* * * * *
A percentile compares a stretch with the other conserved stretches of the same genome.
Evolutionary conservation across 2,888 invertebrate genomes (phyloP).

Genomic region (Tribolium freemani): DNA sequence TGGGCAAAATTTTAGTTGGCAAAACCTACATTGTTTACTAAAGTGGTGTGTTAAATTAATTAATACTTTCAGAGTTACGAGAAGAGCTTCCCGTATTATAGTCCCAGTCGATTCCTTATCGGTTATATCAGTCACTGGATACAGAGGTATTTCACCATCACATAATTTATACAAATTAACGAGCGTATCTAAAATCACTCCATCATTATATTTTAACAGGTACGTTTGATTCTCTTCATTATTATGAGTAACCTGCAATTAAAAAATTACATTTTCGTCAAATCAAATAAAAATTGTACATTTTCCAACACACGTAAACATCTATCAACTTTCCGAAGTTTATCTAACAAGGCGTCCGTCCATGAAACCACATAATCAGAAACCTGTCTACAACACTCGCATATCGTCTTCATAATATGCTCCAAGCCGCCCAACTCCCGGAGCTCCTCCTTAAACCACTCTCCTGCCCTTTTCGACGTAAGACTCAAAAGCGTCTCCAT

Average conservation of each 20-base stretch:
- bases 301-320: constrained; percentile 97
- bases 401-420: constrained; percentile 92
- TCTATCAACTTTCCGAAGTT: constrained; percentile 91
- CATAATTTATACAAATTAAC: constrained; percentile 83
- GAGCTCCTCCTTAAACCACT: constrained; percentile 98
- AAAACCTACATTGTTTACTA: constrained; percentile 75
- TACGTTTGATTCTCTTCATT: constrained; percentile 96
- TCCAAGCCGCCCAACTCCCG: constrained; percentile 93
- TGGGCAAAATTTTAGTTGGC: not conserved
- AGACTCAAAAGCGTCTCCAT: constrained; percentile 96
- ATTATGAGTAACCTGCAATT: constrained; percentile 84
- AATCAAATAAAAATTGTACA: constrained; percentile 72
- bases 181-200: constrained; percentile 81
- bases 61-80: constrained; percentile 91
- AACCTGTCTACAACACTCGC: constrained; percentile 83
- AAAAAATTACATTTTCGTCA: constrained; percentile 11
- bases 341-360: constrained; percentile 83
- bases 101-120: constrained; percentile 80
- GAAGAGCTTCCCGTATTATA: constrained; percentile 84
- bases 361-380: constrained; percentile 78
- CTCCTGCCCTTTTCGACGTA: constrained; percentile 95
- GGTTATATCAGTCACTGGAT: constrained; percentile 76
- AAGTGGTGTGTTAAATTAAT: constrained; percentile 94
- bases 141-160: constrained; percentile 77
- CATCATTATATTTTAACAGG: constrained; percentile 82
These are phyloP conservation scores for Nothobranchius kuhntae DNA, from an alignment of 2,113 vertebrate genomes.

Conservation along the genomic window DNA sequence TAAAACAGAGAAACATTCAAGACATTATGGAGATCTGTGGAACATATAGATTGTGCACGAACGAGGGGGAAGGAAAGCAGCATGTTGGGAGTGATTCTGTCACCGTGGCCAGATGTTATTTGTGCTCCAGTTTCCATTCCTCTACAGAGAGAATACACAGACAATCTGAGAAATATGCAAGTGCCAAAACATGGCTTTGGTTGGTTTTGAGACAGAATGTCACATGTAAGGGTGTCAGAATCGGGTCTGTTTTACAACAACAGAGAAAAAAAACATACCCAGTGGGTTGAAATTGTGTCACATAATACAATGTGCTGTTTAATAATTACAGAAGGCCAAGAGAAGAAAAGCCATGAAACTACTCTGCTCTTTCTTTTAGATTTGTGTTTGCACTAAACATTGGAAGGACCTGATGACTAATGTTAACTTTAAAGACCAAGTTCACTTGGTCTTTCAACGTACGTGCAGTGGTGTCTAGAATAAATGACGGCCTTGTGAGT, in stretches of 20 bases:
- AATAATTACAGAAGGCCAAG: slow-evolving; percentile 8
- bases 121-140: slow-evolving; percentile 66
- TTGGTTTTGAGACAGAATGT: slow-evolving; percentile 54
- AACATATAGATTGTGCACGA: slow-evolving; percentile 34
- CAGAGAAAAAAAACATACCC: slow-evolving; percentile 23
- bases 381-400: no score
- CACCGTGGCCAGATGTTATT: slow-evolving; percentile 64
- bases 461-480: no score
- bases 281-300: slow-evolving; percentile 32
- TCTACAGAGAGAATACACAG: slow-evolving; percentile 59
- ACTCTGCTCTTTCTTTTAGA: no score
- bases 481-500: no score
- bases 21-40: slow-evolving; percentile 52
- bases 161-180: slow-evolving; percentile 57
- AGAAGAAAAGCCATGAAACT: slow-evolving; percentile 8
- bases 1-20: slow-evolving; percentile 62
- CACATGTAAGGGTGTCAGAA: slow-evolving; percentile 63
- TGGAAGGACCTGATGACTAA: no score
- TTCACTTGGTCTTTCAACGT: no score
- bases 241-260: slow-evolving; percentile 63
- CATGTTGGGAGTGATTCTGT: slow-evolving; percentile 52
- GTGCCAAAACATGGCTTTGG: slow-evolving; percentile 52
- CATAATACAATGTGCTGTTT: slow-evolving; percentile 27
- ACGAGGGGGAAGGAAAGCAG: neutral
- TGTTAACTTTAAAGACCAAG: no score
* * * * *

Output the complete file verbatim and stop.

A percentile compares a stretch with the other conserved stretches of the same genome.
Evolutionary conservation across 2,888 invertebrate genomes (phyloP).

Genomic region (Tribolium freemani): DNA sequence TGGGCAAAATTTTAGTTGGCAAAACCTACATTGTTTACTAAAGTGGTGTGTTAAATTAATTAATACTTTCAGAGTTACGAGAAGAGCTTCCCGTATTATAGTCCCAGTCGATTCCTTATCGGTTATATCAGTCACTGGATACAGAGGTATTTCACCATCACATAATTTATACAAATTAACGAGCGTATCTAAAATCACTCCATCATTATATTTTAACAGGTACGTTTGATTCTCTTCATTATTATGAGTAACCTGCAATTAAAAAATTACATTTTCGTCAAATCAAATAAAAATTGTACATTTTCCAACACACGTAAACATCTATCAACTTTCCGAAGTTTATCTAACAAGGCGTCCGTCCATGAAACCACATAATCAGAAACCTGTCTACAACACTCGCATATCGTCTTCATAATATGCTCCAAGCCGCCCAACTCCCGGAGCTCCTCCTTAAACCACTCTCCTGCCCTTTTCGACGTAAGACTCAAAAGCGTCTCCAT

Average conservation of each 20-base stretch:
- bases 301-320: constrained; percentile 97
- bases 401-420: constrained; percentile 92
- TCTATCAACTTTCCGAAGTT: constrained; percentile 91
- CATAATTTATACAAATTAAC: constrained; percentile 83
- GAGCTCCTCCTTAAACCACT: constrained; percentile 98
- AAAACCTACATTGTTTACTA: constrained; percentile 75
- TACGTTTGATTCTCTTCATT: constrained; percentile 96
- TCCAAGCCGCCCAACTCCCG: constrained; percentile 93
- TGGGCAAAATTTTAGTTGGC: not conserved
- AGACTCAAAAGCGTCTCCAT: constrained; percentile 96
- ATTATGAGTAACCTGCAATT: constrained; percentile 84
- AATCAAATAAAAATTGTACA: constrained; percentile 72
- bases 181-200: constrained; percentile 81
- bases 61-80: constrained; percentile 91
- AACCTGTCTACAACACTCGC: constrained; percentile 83
- AAAAAATTACATTTTCGTCA: constrained; percentile 11
- bases 341-360: constrained; percentile 83
- bases 101-120: constrained; percentile 80
- GAAGAGCTTCCCGTATTATA: constrained; percentile 84
- bases 361-380: constrained; percentile 78
- CTCCTGCCCTTTTCGACGTA: constrained; percentile 95
- GGTTATATCAGTCACTGGAT: constrained; percentile 76
- AAGTGGTGTGTTAAATTAAT: constrained; percentile 94
- bases 141-160: constrained; percentile 77
- CATCATTATATTTTAACAGG: constrained; percentile 82
These are phyloP conservation scores for Nothobranchius kuhntae DNA, from an alignment of 2,113 vertebrate genomes.

Conservation along the genomic window DNA sequence TAAAACAGAGAAACATTCAAGACATTATGGAGATCTGTGGAACATATAGATTGTGCACGAACGAGGGGGAAGGAAAGCAGCATGTTGGGAGTGATTCTGTCACCGTGGCCAGATGTTATTTGTGCTCCAGTTTCCATTCCTCTACAGAGAGAATACACAGACAATCTGAGAAATATGCAAGTGCCAAAACATGGCTTTGGTTGGTTTTGAGACAGAATGTCACATGTAAGGGTGTCAGAATCGGGTCTGTTTTACAACAACAGAGAAAAAAAACATACCCAGTGGGTTGAAATTGTGTCACATAATACAATGTGCTGTTTAATAATTACAGAAGGCCAAGAGAAGAAAAGCCATGAAACTACTCTGCTCTTTCTTTTAGATTTGTGTTTGCACTAAACATTGGAAGGACCTGATGACTAATGTTAACTTTAAAGACCAAGTTCACTTGGTCTTTCAACGTACGTGCAGTGGTGTCTAGAATAAATGACGGCCTTGTGAGT, in stretches of 20 bases:
- AATAATTACAGAAGGCCAAG: slow-evolving; percentile 8
- bases 121-140: slow-evolving; percentile 66
- TTGGTTTTGAGACAGAATGT: slow-evolving; percentile 54
- AACATATAGATTGTGCACGA: slow-evolving; percentile 34
- CAGAGAAAAAAAACATACCC: slow-evolving; percentile 23
- bases 381-400: no score
- CACCGTGGCCAGATGTTATT: slow-evolving; percentile 64
- bases 461-480: no score
- bases 281-300: slow-evolving; percentile 32
- TCTACAGAGAGAATACACAG: slow-evolving; percentile 59
- ACTCTGCTCTTTCTTTTAGA: no score
- bases 481-500: no score
- bases 21-40: slow-evolving; percentile 52
- bases 161-180: slow-evolving; percentile 57
- AGAAGAAAAGCCATGAAACT: slow-evolving; percentile 8
- bases 1-20: slow-evolving; percentile 62
- CACATGTAAGGGTGTCAGAA: slow-evolving; percentile 63
- TGGAAGGACCTGATGACTAA: no score
- TTCACTTGGTCTTTCAACGT: no score
- bases 241-260: slow-evolving; percentile 63
- CATGTTGGGAGTGATTCTGT: slow-evolving; percentile 52
- GTGCCAAAACATGGCTTTGG: slow-evolving; percentile 52
- CATAATACAATGTGCTGTTT: slow-evolving; percentile 27
- ACGAGGGGGAAGGAAAGCAG: neutral
- TGTTAACTTTAAAGACCAAG: no score